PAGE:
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Press Release

Former Jacksonville Resident Sentenced To 3 Years In Federal Prison For Travel Scam

For Immediate Release
U.S. Attorney's Office, Middle District of Florida

Jacksonville, Florida – Senior U.S. District Judge Harvey E. Schlesinger today sentenced Juan Carlos Arteaga (58, Conroe, TX) to 3 years in federal prison for wire fraud. Arteaga had been released on bond but was remanded into custody shortly after today’s sentencing hearing. The Court also ordered Arteaga to pay $784,364 in restitution to his victims and entered a forfeiture order in the amount of $843,187, the proceeds of the charged criminal conduct. Arteaga had pleaded guilty on November 10, 2021.

According to court documents, from at least March 2018 through January 2019, Arteaga, a former resident of Jacksonville, held himself out as someone who could provide customers with heavily discounted travel arrangements for domestic and international travel. He acted as a travel agent for clients in Florida and throughout the United States. Despite operating as a de facto travel agent, Arteaga was not a licensed travel agent. 

Arteaga solicited friends, business contacts, acquaintances, and referrals from those individuals to purchase sham travel arrangements from him, including but not limited to domestic and international airfare, hotel rooms, and tickets to amusement parks. Arteaga used some of the funds he obtained from victims to purchase travel arrangements for others, which delayed discovery of the scheme since it appeared that the money victims had paid was being used to purchase the travel they had requested. Arteaga also used some of the proceeds from the scheme for his personal enrichment, including paying his mortgage, short term loans, credit card and cable bills, grocery purchases, nursing home expenses, and withdrawing large amounts of cash.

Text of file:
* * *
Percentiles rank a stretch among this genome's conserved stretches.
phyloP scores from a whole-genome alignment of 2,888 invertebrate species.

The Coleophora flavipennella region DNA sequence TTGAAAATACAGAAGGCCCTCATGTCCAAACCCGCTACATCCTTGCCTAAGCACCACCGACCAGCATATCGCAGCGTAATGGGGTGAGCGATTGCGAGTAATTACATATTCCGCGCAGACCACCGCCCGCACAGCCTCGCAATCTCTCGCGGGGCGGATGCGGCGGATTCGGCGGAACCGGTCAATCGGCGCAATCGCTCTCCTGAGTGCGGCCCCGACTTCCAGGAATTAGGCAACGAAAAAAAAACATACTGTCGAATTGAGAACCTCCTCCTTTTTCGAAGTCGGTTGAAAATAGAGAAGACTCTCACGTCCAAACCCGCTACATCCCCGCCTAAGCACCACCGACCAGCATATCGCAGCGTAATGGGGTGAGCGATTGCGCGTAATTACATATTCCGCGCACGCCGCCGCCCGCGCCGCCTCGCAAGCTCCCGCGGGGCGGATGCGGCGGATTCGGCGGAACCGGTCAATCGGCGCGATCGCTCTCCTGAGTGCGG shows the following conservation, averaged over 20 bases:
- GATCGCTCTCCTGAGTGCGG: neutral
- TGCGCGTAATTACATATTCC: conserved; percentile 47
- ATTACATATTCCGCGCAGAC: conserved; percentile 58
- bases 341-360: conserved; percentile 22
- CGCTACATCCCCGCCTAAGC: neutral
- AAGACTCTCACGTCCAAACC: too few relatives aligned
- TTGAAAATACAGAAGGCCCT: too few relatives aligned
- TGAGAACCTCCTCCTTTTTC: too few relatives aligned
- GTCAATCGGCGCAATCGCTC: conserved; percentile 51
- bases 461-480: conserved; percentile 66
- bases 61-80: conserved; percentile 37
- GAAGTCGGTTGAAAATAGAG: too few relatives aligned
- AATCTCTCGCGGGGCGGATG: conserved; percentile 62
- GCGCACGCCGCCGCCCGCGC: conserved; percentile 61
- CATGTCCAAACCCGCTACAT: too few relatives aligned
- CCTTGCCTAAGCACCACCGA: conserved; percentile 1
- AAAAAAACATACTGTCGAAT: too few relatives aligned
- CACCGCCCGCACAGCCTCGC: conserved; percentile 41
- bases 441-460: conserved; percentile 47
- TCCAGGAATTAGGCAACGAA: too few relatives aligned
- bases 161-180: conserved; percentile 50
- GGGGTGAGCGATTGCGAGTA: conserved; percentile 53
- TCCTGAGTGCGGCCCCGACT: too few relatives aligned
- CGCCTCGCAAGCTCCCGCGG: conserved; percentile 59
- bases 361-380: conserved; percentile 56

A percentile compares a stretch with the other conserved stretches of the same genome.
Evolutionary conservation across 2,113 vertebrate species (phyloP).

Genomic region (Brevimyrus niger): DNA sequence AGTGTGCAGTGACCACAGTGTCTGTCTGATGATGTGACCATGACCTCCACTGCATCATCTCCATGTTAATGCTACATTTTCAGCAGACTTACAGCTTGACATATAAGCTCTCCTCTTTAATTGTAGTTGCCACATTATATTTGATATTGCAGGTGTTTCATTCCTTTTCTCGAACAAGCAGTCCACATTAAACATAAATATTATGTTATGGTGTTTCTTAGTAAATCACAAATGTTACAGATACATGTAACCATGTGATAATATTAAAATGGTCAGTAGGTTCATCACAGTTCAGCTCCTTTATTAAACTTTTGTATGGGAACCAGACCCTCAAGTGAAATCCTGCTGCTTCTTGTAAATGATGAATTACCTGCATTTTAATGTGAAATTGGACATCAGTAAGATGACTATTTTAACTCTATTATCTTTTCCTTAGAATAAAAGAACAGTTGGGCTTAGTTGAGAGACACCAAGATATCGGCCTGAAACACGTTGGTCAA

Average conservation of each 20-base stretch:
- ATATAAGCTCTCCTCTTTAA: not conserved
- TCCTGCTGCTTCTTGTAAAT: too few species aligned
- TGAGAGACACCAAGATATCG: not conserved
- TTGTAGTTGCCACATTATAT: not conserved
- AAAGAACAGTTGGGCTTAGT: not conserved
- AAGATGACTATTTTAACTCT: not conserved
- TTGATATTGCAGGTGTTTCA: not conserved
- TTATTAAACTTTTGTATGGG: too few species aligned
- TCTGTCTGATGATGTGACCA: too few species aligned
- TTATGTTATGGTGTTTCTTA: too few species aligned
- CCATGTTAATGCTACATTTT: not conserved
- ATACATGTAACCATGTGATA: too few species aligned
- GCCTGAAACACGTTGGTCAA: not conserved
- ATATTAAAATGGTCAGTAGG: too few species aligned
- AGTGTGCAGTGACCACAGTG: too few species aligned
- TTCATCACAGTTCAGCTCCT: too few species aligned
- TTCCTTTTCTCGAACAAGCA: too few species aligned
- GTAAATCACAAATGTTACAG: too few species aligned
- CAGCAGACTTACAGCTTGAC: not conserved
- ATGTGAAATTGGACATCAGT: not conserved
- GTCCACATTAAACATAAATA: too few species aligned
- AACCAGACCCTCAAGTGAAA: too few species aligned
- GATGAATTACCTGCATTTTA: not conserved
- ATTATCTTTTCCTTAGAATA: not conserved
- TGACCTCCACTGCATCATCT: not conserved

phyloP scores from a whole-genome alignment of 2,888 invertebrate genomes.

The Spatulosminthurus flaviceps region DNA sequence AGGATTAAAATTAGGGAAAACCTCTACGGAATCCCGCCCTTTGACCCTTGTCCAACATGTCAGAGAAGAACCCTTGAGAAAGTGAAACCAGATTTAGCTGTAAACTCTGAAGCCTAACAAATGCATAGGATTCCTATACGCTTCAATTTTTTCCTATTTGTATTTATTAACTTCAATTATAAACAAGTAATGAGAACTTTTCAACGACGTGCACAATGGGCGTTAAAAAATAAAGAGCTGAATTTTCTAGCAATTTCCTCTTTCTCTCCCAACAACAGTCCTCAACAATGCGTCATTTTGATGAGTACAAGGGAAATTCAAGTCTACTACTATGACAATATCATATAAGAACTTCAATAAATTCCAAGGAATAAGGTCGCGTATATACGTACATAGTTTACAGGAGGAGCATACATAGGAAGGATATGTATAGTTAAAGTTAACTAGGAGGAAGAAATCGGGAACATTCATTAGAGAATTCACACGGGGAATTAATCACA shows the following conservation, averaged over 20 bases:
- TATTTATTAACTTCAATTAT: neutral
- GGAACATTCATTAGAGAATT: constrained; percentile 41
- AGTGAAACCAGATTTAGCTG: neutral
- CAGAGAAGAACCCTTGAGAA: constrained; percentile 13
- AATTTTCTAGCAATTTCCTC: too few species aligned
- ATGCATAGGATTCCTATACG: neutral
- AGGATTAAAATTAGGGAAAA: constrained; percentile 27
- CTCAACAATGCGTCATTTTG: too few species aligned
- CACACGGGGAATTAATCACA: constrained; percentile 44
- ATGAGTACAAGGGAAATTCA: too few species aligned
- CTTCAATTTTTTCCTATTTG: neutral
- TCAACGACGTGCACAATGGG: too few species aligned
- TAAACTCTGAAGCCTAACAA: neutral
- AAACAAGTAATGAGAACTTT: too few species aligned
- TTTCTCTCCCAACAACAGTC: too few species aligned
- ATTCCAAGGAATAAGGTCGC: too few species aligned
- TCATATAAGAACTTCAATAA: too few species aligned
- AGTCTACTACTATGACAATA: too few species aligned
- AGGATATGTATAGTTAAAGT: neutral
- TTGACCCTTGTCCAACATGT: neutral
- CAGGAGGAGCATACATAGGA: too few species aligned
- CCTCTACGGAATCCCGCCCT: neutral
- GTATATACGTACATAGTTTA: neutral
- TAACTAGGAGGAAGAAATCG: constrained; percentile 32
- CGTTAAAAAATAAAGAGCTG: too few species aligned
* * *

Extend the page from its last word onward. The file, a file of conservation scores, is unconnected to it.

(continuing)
Two of the victims of Arteaga’s scheme were his longtime friends P.C. and A.C. In 2018, P.C. and A.C. began talking to Arteaga about a trip around the world through Road Scholar, Explore the World by Private Jet. P.C. and A.C. had successfully booked other travel arrangements in the past with Arteaga and had vacationed with Arteaga and his wife numerous times. Arteaga said that the Road Scholar trip would cost approximately $100,000, but if P.C. and A.C. paid him by the next day, Arteaga could get them the trip for $60,000. Arteaga instructed A.C. and P.C. to pay him $20,000 broken into five check payments, and to wire the $40,000 balance to him. A.C. and P.C. wired $40,000 to Arteaga. 

In August 2018, P.C. heard from some friends that their trips with Arteaga had not been booked. A.C. then called Road Scholar and learned that their trip had not been booked. Road Scholar also advised they did not provide any discounts, including to travel agents. After discovering the trip was a sham, A.C. and P.C. confronted Arteaga, who said he had not yet booked their trip yet because he was concerned about P.C.’s health. However, neither P.C. nor A.C. had raised P.C.’s health as a reason for delaying the Road Scholar trip and they were not interested in postponing the trip.

As with other victims of his scheme, Arteaga did not use any of the funds he had received from A.C. and P.C. toward any trip with Road Scholar. Instead, he used the money to make travel arrangements for other victims and for himself, as well as to repay other travel victims.

This case was investigated by the Florida Department of Agriculture and Consumer Services and the Federal Bureau of Investigation. It was prosecuted by Assistant United States Attorney Ashley Washington. The forfeiture was handled by Assistant United States Attorney Mai Tran.

Updated April 20, 2022

Financial Fraud